Also by this author: Don't Look Back, The Problem with Forever, From Blood and Ash (Blood and Ash, #1), A Kingdom of Flesh and Fire (Blood and Ash, #2), The Crown of Gilded Bones (Blood and Ash, #3)
Published by Harlequin Teen on February 25, 2014
Genres: Paranormal, Young Adult
Pages: 392 •Format: Paperback •Source: ALA, Publisher
One kiss could be the last
Seventeen-year-old Layla just wants to be normal. But with a kiss that kills anything with a soul, she's anything but normal. Half demon, half gargoyle, Layla has abilities no one else possesses.
Raised among the Wardens—a race of gargoyles tasked with hunting demons and keeping humanity safe—Layla tries to fit in, but that means hiding her own dark side from those she loves the most. Especially Zayne, the swoon-worthy, incredibly gorgeous and completely off-limits Warden she's crushed on since forever.
Then she meets Roth—a tattooed, sinfully hot demon who claims to know all her secrets. Layla knows she should stay away, but she's not sure she wants to—especially when that whole no-kissing thing isn't an issue, considering Roth has no soul.
But when Layla discovers she's the reason for the violent demon uprising, trusting Roth could not only ruin her chances with Zayne…it could brand her a traitor to her family. Worse yet, it could become a one-way ticket to the end of the world.
White Hot Kiss is the first book I picked up for Lauren’s Rainbow Try a Chapter Unhaul Challenge for 2020, which has the basic premise of forcing you to chose 1-2 books per month of a certain color and reading the first chapter. If you are engaged, you have to keep reading it and finish it that month, and if you don’t you have to unhaul the book. January’s color was white and I actually don’t have that many white books on my physical TBR, but my copy of White Hot Kiss is the original white cover so I decided to give it a go. It was about what I’d expected- a paranormal romance with a love triangle, sassy dialogue, special snowflake protagonist and an alarming lack of consent at times.
Now, I’m not knocking this book exactly. It was published in 2014, which was around the tail end of the Twilight/YA Paranormal craze, and I can see how it was reflective of that time and why it would have been successful then (if this had been out when I was in high school I probably would have really enjoyed it!). The premise was actually rather unique in terms of the paranormal elements, with the “good side” being gargoyles called Wardens that are sort of the paranormal law enforcement against demons (sort of reminiscent of Shadowhunters actually). Protagonist Layla is a half-demon, half Warden orphan who lives with the Wardens and has special powers that assists them with their hunting of demons (she can see souls, which is actually pretty cool but didn’t get enough page time or explanation for me, and she can also “tag” demons so the Wardens can hunt them down easier).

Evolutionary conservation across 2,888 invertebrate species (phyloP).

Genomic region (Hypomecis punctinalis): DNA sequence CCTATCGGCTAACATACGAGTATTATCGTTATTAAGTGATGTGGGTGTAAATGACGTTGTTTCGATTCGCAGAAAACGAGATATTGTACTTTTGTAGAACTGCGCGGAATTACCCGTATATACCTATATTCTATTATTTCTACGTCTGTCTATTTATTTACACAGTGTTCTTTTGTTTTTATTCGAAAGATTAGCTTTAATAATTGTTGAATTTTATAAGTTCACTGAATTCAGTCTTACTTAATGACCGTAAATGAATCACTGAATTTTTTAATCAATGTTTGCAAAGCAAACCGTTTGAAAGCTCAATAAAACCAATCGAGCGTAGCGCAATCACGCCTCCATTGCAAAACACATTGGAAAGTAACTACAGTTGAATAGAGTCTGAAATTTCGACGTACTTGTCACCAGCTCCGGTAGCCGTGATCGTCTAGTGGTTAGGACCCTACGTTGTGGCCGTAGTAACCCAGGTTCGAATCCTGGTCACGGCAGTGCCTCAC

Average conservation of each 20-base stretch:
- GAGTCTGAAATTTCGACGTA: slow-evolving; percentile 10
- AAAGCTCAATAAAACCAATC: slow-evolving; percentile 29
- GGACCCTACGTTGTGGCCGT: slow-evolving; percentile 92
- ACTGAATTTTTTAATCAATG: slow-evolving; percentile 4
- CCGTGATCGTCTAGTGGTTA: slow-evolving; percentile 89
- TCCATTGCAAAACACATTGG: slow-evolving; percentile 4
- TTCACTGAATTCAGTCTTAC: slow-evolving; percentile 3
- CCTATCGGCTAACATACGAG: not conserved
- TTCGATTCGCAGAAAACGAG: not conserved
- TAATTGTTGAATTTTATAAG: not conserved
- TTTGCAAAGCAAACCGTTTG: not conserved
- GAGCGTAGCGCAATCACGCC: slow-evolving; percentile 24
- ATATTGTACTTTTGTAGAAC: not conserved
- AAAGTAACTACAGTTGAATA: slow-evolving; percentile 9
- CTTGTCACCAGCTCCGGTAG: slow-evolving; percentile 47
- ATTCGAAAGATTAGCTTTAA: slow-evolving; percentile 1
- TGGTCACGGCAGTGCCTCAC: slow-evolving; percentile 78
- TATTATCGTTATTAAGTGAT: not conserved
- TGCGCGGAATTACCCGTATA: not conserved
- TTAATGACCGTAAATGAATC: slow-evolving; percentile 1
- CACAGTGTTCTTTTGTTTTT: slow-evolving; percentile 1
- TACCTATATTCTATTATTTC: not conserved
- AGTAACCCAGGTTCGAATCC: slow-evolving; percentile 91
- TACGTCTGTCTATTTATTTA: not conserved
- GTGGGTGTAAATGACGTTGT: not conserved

As you may expect, Layla spends a good portion of the story struggling with her liminal identity, never truly feeling that she fits in with the “honorable” Wardens but always having to fight against her demon nature (and curbing her desire to eat souls with sugary snacks which was actually pretty clever). Her love triangle also reflects this dichotomy, with her original crush being on the son of the head of the Wardens, Zayne, who has been like a big brother to her while she’s lived with them, and a typical “bad boy” demon named Roth. Now I’m not inherently against love triangles if they’re well done, but this one did feel pretty standard YA angsty teen paranormal romance to me. It was fine but nothing that really had me rooting for one over the other. The thing that bugged me more was Roth’s alpha male attitude. I know Armentrout’s books always have that kind of love interest but it’s admittedly been years since I’ve read one and it just doesn’t sit well with me now that I’m older. I’m pretty sure at a point in the book Roth kisses Layla without asking her and she acts pissed (but is secretly thrilled, of course) and it just felt uncomfortable to me as a reader. I think there’s a lot less of that in YA books now and I think I’d probably find such instances in a lot of the YA paranormal romance I enjoyed as a teen if I went back and reread, but it just really caught my attention in this story.
As I mentioned earlier on in my review, I did find this paranormal story to have a lot of unique elements and it pulled from some mythological/psuedo-biblical references too, mentioning hell, Lilith (who is a bit overused right now in YA if you ask me), princes/kings of hell etc. I thought this was a darker and yet more interesting take for a YA story as much of the paranormal YA I remember reading as a teen didn’t really delve into the backstory/world building of the paranormal too much. At the time I was reading this I was actually also watching Season 3 of The Chilling Adventures of Sabrina on Netflix (my thoughts on that season are a whole different story) but I did notice some parallels and appreciated the uniqueness of Armentrout tapping into a less used paranormal area of YA for this series (vampires/werewolves/nephilim etc).
Overall: This book was fine. The 2.5 star rating isn’t because I disliked it, it’s just because it didn’t leave as much of an impact on me that a lot of 3 star books have. I have no doubt that past me would have been all about this book, but I acknowledge that my tastes have changed (I will probably feel somewhat similarly if I reread the Lux series by the author that used to be one of my absolute favorites). I don’t know if I cared enough about the story overall to take the initiative to go out and read the next two books in the sequel (plus the new spinoff series) but I’m also not opposed to it- I’m just pretty neutral overall and it’s a great reminder that your tastes are constantly growing and changing as a reader!